jueves, octubre 21, 2010

Averted Imagination

An interview with astrophotographer Alan Friedman
Saturn over six years

Alan’s work immediately caught my eye by the inspired serenity and composition mastery of his views of the Solar system. A New Yorker who designs greeting cards during the day, turns into a passionate stargazer by night and then conveys the fierce power of the Sun, the awe-inspiring rings of Saturn and the beauty of the heavens with his artwork next morning.

Join us to enjoy a brief journey into his world, the world of an averted imagination.

Around Astrophotography

How did you discover astrophotography? How long have you been taking pictures of celestial objects?
I went to a High School specializing in math and science, but followed a career path in fine arts. I rediscovered astronomy around the time my children were born. After everyone went to bed was my free time... I could be out at night exploring the sky without guilt. I travel to a dark site from time to time, but my schedule is busy and most of my astronomy work is done twenty feet from the back door of my city home, observing what can be seen best from an urban backyard... the planets, the moon and the sun. I experimented with film photography in the 1990s, but my serious efforts in astro-photography began when I purchased my 10" telescope and a Phillips ToUcam in 2003.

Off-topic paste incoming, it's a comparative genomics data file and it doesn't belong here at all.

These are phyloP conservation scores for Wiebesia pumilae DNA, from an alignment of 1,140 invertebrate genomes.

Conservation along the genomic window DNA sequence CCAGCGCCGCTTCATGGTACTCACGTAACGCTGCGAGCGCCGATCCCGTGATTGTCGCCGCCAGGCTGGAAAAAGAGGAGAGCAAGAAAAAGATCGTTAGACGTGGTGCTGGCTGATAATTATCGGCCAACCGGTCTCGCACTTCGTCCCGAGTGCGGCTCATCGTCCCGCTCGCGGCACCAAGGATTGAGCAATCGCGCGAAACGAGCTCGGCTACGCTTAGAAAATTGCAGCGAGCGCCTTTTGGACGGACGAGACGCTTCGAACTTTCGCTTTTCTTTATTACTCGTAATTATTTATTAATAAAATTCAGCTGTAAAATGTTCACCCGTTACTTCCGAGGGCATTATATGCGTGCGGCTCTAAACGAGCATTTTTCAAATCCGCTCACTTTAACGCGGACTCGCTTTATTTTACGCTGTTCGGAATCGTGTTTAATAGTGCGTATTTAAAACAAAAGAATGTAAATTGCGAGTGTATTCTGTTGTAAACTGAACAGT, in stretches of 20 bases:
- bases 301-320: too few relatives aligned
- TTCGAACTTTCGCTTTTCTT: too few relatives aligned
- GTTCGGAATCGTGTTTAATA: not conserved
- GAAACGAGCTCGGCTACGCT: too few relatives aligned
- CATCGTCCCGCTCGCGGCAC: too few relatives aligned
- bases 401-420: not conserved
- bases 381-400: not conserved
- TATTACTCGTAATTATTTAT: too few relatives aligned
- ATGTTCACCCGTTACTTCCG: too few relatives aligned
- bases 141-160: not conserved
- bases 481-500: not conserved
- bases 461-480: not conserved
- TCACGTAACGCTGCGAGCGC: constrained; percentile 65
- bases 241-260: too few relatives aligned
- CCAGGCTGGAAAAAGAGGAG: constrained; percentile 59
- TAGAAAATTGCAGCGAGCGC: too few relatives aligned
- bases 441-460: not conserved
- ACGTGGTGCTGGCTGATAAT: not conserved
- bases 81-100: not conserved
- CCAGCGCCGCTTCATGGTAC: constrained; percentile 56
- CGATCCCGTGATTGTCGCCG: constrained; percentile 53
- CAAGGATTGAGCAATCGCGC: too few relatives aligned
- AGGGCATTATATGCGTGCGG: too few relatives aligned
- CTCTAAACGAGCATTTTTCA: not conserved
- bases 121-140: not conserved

And.. what is it now for you?
Alan Friedman, at the frontend
of The Wall Street Journal, 2007
I call astronomy my night job... but I think it takes up more than half of my time! In addition to working and lecturing in astro-photography, I am involved in public outreach through the Buffalo Astronomical Society (I am the current president) and the Buffalo Museum of Science, where I am a research associate and frequent volunteer on programming from the rooftop observatory.